An external voltage generator 54, FIG. 4 generates voltages V1 through V16. This may be, for example, a simple voltage divider string connected to a reference supply as shown in FIG. 4. The buffer inverters 50 as shown in FIG. 4 provide a low impedance, sign reversible, drive to the LCD substrate 200 as shown in FIG. 2. Referring again to FIG. 4, a switch 52 may be included in the system so that an external signal can be injected directly to any column. Note that the external generator 54 and switch 52 may be located on any of the plurality of video signals V1 through V16. Those skilled in the art will also recognize that any number of video signals may be thus supplied to produce varying levels of grey scale. Notice that in FIG. 4 the system proposed uses analog video transmission which is digitized to provide addresses for switching FET transistors. Various other methods could be used to directly transmit digitized video to produce those same addresses. Further, notice that the video signals V1 through V16 may be distributed equally or unequally in various increments depending on the application. DC levels can be designed dynamically to match the signal from a TV camera, which has significant γ for example. For test purposes a linear voltage distribution may be desirable.
Referring again to the external generator setup of FIG. 4, those skilled in the art will recognize that this configuration will allow injection of test signals into the LCD. These signals could be located anywhere on the line and would allow the user to inject clean signals which could be used, for example, for test purposes to detect bad pixels. Each voltage supply line V1, V2-V16, is optionally configured to receive voltage from either the resistor network or a set of external generators 501-516 switched through set of switches 551-566. The objective of the external generators is to provide an optional reference signal to each voltage level. In an alternative embodiment of the invention, the voltage sent to the LCD can be either a combination of the driver voltages or the external generator voltages.
Referring now to FIGS. 3, 3a and 3b a video interface block diagram is shown incorporating one embodiment of the invention. The grey shade voltage generator 56 is connected to buffer inverters 58 and 60 which output the grey levels V1 through V16 Note that in the application shown in FIG. 3, an odd/even "ping pong" scheme is used. Except for the addition of the apparatus of the invention, such systems are well known in the art.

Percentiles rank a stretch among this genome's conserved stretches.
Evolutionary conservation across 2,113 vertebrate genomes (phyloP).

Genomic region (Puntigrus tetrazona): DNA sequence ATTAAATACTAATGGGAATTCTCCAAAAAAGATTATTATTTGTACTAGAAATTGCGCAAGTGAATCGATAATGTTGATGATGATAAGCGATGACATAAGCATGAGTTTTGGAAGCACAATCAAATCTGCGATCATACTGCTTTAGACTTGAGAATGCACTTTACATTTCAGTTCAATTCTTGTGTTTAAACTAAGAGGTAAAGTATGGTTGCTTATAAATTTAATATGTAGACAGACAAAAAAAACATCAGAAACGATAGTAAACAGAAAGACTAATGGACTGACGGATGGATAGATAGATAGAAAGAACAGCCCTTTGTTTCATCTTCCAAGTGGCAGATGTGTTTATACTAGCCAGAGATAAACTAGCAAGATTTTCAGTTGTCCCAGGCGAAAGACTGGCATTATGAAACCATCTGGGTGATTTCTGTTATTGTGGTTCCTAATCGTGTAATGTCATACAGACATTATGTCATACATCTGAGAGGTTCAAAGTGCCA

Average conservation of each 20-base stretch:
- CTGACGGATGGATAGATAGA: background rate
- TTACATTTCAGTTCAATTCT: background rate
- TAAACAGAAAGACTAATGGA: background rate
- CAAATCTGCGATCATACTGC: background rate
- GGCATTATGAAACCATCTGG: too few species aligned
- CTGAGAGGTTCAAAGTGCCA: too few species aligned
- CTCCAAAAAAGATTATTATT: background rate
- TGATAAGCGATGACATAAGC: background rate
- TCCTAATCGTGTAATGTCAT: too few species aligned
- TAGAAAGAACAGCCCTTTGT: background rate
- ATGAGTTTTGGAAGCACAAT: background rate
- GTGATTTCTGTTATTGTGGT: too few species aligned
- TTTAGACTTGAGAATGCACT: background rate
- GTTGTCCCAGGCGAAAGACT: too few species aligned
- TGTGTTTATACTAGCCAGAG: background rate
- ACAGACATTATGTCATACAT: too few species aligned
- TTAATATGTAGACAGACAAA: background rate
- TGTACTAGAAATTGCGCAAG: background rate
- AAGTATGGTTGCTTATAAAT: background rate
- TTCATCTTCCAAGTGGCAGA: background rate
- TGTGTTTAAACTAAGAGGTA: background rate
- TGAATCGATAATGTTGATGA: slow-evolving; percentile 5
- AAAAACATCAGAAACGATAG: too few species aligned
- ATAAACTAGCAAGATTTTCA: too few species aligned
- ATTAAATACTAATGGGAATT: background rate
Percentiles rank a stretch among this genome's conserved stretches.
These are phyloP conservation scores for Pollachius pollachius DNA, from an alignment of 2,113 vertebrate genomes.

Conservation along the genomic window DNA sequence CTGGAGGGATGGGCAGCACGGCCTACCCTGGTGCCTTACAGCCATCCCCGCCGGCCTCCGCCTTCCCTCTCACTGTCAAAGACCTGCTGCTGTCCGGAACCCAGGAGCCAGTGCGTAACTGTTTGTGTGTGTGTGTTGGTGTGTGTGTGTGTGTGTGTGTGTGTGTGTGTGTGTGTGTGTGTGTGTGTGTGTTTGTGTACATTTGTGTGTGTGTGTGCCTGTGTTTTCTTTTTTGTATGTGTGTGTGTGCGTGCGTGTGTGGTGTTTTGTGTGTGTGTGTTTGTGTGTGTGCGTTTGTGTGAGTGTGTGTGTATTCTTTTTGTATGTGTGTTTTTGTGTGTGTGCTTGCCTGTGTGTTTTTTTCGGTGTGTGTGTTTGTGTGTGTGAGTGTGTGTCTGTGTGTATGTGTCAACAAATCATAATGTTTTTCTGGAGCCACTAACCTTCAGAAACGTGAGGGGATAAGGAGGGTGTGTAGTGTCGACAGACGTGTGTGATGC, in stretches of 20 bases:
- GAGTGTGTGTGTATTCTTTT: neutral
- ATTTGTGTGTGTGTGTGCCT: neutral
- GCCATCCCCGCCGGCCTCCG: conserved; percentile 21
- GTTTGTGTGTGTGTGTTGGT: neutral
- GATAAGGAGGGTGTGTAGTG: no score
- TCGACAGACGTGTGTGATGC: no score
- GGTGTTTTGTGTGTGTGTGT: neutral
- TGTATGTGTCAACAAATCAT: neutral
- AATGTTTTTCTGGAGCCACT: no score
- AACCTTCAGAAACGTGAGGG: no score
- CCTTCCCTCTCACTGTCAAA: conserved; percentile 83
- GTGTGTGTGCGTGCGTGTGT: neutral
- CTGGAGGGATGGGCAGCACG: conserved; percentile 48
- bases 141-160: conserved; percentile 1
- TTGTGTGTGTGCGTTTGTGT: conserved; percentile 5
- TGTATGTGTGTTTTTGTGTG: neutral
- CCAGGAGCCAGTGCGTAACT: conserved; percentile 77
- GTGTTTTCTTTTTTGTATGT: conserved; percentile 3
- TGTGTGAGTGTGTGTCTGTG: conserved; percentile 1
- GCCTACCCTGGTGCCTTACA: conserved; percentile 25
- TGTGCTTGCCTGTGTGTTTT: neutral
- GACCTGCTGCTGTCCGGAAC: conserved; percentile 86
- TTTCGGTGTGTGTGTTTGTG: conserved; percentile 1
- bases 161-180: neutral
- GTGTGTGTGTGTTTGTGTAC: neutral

Having explained the physical embodiment of the invention, the operation of the invention will now be explained in detail with reference to the illustrative embodiment of FIG. 2. In operation, data is clocked into shift register 32 in serial fashion. Shift register 32 may advantageously be a 4×64 BIT device. The shift register 32 then produces one singlecolumn address at a time until all 64 columns have been addressed. This data is then latched as appropriate and passed through latch 34 to a plurality of demultiplexers 36. Those skilled in the art will appreciate that the latch could be a flip-flop. The demultiplexers 36 operate on the data in 4 bit video binary words and decode the video binary words into grey scale codes. In the example shown, the demultiplexers used are 4:1 demultiplexers. The demultiplexers translate the 4 bit video binary words into a single FET switch closure for each column. There are preferably 16 possible FET switch connections. Then, as discussed above, lines V1 to V16 are connected to linear amplifiers, each preferably representing a different voltage level. The voltage line V1 through V16 is switched through the selected FET, as determined by the grey scale code.
Referring now to FIG. 5, an alternative method of the invention is shown. In operation, data is clocked into shift register 32 in serial fashion as in the operation of FIG. 2. Shift register 32 may advantageously be a 64×4 bit device. The shift register produces a single column address for each of the 64 columns. The data is latched and sent through to a plurality of translation devices 136 that receive the data and translate it to a grey code scale. The output of the translators 136 are then sent to a series of switches (T1-T16) that control the LCD substrate 200. Those skilled in the art will appreciate that the latching mechanism can also be implemented as flip-flops. In FIG. 2, the translation devices 136 are shown as demultiplexers 36. As discussed above, lines V1-V16 are connected to each switch (T1-T16), each line preferably representing a different voltage level. The voltage lines are then gated through the switches controlled by the output of the translation devices 136. This accomplishes the grey scale coding by uniquely switching one voltage to the liquid crystal display substrate 200.
As shown in FIG. 4, the voltage along one of the voltage supply lines V1-V16 could be switched by switch 52 to receive an external voltage generated by an external voltage generator 54.
This invention has been described herein in considerable detail in order to comply with the Patent Statutes and to provide those skilled in the art with the information needed to apply the novel principles and to construct and use such specialized components as are required. However, it is to be understood that the invention can be carried out by specifically different equipment and devices, and that various modifications, both as to equipment details and operating procedures can be accomplished without departing from the scope of the invention itself.
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|U.S. Classification||345/89, 345/98, 345/211|
|International Classification||G09G3/36, G09G3/00, G09G3/20, G09G5/399|
|Cooperative Classification||G09G3/2011, G09G2310/027, G09G3/3688, G09G3/2092, G09G3/3611, G09G2360/123, G09G3/006, G09G2360/18|
|European Classification||G09G3/36C14A, G09G3/36C, G09G3/20T, G09G3/20G2|
|Mar 17, 1995||FPAY||Fee payment|
Year of fee payment: 4
|Apr 28, 1999||FPAY||Fee payment|
Year of fee payment: 8
|May 15, 2001||CC||Certificate of correction|
|Mar 28, 2003||FPAY||Fee payment|
Year of fee payment: 12
|May 14, 2003||REMI||Maintenance fee reminder mailed|